Dr. Lem: Chronic distress releases a toxic brew of hormones and neurotransmitters into the body, keeping it in a state of high alert. Long-term exposure to cortisol, the primary stress hormone, can lead to impaired immune function, diabetes, heart disease, infertility and premature aging. Unmanaged stress makes your mind and body feel like they're running a marathon every day—without the health benefits.
Doc's Talk: What's the connection between stress and time in nature?
Dr. Lem: There are two popular explanations for how green time soothes a stressed brain. The first suggests that humans have a finite capacity for sustained concentration. Busy urban environments make focusing more difficult, causing fatigue and irritability. But nature lets the conscious brain rest, replenishing your powers of attention and lowering anxiety.
Another theory argues that affinity for nature was an evolutionary advantage. Landscapes with vegetation and water were ideal for finding food and avoiding predators, so their inhabitants survived longer and were less stressed. Although today's humans roam cityscapes with blinking stoplights and shiny glass towers, it's unlikely our brains have fully adapted to them.
Research indicates that spending time in nature supercharges the benefits of exercise, a proven stress reliever. I often recommend that my patients seek out green space to optimize their mental and physical wellness.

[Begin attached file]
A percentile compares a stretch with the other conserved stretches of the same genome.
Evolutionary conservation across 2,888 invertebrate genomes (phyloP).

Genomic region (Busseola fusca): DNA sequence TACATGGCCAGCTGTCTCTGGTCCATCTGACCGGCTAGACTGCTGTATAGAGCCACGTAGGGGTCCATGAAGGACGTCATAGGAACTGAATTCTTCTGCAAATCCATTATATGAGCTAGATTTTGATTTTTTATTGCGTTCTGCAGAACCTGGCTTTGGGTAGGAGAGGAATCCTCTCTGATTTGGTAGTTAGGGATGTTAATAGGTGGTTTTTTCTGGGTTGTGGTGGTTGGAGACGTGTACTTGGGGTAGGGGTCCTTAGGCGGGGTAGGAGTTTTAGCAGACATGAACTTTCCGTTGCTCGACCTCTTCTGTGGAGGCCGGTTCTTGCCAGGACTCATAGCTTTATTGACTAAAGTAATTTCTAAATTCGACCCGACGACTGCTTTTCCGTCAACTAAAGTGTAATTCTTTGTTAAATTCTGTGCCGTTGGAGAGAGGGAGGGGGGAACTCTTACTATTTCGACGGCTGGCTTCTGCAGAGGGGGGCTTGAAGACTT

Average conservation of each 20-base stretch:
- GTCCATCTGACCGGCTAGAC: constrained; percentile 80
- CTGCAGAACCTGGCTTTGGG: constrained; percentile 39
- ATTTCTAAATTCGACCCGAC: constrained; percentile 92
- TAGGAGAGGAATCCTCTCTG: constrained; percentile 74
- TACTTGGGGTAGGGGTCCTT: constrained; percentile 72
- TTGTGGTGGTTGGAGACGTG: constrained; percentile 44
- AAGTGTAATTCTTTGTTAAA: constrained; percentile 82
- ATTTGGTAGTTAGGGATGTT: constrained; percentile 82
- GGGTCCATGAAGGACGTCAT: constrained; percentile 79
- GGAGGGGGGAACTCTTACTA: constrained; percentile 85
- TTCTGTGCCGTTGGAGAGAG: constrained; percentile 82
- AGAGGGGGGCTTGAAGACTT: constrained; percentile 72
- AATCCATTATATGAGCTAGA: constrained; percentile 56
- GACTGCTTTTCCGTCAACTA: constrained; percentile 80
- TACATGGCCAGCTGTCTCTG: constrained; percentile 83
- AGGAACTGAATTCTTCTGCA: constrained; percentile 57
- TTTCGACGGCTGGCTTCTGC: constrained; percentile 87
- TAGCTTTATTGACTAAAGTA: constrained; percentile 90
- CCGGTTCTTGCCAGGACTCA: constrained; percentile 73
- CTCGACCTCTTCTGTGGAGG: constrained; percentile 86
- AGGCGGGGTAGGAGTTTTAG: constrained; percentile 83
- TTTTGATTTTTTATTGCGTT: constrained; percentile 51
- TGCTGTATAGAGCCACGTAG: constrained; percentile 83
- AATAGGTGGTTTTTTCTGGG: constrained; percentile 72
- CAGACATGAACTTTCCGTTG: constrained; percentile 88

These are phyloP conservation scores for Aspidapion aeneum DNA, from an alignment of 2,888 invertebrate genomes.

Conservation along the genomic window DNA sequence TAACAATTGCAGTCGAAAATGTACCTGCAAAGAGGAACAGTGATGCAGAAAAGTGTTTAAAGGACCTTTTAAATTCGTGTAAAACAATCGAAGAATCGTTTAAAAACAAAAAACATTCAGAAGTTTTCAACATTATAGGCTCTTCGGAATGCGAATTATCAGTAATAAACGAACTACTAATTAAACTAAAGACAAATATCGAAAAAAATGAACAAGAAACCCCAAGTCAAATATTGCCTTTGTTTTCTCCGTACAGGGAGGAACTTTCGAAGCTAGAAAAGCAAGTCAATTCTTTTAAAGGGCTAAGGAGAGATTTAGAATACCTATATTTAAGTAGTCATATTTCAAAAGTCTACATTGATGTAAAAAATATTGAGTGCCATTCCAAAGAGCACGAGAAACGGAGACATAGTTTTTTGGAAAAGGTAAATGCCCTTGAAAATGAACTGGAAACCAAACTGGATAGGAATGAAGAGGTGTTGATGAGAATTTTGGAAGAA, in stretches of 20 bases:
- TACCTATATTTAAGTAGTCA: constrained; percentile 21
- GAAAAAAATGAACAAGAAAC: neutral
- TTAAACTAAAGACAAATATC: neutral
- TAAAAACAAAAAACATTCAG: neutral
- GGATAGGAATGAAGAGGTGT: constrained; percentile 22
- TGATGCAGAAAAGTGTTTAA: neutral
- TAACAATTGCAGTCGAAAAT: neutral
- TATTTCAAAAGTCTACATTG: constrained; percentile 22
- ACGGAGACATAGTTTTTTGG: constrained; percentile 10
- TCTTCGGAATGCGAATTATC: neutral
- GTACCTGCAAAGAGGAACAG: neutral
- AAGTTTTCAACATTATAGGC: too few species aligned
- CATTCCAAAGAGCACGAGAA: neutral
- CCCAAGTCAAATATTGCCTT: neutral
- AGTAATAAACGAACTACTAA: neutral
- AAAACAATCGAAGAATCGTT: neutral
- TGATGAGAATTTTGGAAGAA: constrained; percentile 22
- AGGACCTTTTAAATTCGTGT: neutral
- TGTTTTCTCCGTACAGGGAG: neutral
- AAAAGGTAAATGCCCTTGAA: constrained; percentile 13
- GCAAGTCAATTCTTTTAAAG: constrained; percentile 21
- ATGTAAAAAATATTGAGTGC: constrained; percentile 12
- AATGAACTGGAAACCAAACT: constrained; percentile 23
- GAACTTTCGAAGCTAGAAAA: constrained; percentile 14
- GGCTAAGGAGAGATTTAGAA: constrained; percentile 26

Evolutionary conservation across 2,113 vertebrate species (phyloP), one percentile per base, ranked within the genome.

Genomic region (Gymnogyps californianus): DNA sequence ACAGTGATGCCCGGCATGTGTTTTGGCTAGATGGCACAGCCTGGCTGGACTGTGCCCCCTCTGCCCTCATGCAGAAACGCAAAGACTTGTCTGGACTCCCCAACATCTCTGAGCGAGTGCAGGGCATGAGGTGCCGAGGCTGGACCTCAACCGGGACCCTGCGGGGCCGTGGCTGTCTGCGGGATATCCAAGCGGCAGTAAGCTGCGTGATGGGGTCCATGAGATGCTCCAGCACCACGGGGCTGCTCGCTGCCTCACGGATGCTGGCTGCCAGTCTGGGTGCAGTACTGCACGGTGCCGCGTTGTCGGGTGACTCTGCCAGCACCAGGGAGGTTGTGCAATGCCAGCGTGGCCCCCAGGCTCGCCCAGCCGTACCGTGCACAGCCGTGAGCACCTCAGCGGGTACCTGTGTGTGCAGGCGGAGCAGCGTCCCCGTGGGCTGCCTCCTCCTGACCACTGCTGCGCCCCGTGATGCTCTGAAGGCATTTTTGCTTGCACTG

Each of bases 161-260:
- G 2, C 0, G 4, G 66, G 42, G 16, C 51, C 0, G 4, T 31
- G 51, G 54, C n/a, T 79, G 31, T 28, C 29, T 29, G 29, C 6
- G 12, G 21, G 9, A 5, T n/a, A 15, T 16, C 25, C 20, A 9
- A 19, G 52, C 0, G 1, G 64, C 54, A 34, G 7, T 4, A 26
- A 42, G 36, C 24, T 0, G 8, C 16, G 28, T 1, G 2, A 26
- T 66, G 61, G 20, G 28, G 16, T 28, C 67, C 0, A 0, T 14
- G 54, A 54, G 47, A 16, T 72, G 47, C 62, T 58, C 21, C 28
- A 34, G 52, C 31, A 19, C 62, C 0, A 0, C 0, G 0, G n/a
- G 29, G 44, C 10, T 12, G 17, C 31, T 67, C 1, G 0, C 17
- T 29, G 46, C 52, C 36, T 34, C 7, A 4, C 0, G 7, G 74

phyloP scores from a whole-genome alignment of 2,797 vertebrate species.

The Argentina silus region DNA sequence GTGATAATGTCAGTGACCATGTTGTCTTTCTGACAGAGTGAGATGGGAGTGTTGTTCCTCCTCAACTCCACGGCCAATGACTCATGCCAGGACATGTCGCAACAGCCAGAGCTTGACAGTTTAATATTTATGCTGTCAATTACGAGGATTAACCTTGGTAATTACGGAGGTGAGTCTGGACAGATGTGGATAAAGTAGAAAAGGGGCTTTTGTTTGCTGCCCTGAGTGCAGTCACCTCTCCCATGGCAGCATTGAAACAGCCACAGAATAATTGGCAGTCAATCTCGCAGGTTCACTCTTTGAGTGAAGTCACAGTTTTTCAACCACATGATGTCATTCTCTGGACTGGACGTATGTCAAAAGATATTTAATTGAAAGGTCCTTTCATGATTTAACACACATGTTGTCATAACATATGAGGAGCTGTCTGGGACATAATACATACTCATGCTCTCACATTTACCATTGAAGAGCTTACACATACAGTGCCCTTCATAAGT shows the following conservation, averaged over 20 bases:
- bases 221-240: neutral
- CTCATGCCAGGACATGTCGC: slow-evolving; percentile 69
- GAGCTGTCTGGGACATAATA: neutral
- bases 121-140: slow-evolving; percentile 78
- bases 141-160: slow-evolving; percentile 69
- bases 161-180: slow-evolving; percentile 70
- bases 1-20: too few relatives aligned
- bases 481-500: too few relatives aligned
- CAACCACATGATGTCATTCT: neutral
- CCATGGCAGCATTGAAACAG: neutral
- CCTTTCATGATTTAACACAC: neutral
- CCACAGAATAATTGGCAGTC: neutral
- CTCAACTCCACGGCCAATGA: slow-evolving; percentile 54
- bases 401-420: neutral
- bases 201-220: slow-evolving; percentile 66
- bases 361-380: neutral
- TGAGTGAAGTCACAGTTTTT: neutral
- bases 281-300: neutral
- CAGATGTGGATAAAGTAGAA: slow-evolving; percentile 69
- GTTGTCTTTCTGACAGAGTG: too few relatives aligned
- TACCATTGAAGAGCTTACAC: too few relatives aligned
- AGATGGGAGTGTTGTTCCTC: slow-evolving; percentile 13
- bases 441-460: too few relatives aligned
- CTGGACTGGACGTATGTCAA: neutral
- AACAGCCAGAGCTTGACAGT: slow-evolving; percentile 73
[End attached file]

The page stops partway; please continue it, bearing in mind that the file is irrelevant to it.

Doc's Talk: What are some interesting findings on the topic?
Dr. Lem: Some of the most compelling and biologically relevant evidence comes from Japan, where shinrin-yoku or "forest bathing" has long been recognized as an important part of a healthy lifestyle. A recent study showed that adults who spent three days in forests dramatically boosted their levels of cancer-fighting proteins and natural killer cells, reflecting lower stress. Another demonstrated that young men who spent just 15 minutes sitting in the woods instead of the city experienced significant drops in heart rate and salivary cortisol.
Within urban environments, office workers whose windows look out onto trees and flowers consistently report greater job satisfaction and personal welfare. Filling our cities with green space is a population-level intervention that makes all of us happier and healthier.
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